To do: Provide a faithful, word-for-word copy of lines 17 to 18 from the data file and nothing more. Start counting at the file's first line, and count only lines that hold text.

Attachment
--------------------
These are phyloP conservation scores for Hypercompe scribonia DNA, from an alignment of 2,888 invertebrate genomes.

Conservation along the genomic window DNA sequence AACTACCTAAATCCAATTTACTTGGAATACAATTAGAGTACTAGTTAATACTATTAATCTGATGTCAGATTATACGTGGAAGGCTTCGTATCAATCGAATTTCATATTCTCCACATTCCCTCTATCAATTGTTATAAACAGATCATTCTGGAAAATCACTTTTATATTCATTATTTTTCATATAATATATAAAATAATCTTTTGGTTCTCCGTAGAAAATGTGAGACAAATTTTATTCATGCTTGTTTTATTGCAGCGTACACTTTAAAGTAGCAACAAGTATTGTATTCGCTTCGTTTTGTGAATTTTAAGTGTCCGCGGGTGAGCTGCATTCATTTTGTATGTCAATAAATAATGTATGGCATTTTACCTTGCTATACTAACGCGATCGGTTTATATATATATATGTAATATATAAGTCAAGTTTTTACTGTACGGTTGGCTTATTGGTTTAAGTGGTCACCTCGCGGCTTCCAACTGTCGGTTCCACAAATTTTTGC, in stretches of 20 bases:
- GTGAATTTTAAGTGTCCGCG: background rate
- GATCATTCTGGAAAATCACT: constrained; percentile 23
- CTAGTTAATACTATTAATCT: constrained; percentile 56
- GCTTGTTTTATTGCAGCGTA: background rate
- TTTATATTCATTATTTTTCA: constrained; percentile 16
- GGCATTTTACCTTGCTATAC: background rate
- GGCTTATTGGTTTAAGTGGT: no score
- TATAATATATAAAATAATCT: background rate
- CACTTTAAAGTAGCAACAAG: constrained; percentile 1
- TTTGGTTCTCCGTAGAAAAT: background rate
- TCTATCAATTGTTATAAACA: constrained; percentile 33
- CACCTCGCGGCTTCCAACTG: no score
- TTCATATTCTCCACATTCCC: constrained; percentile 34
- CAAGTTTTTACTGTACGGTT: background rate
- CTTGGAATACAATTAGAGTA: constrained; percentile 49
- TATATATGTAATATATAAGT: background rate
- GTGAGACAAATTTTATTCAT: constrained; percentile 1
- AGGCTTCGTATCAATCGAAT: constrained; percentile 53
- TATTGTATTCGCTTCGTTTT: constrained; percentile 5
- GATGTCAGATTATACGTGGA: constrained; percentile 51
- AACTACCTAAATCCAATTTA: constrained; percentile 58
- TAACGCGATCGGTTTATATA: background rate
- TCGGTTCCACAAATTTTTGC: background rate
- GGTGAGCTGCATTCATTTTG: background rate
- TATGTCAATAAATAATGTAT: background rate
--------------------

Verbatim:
- CTTGGAATACAATTAGAGTA: constrained; percentile 49
- TATATATGTAATATATAAGT: background rate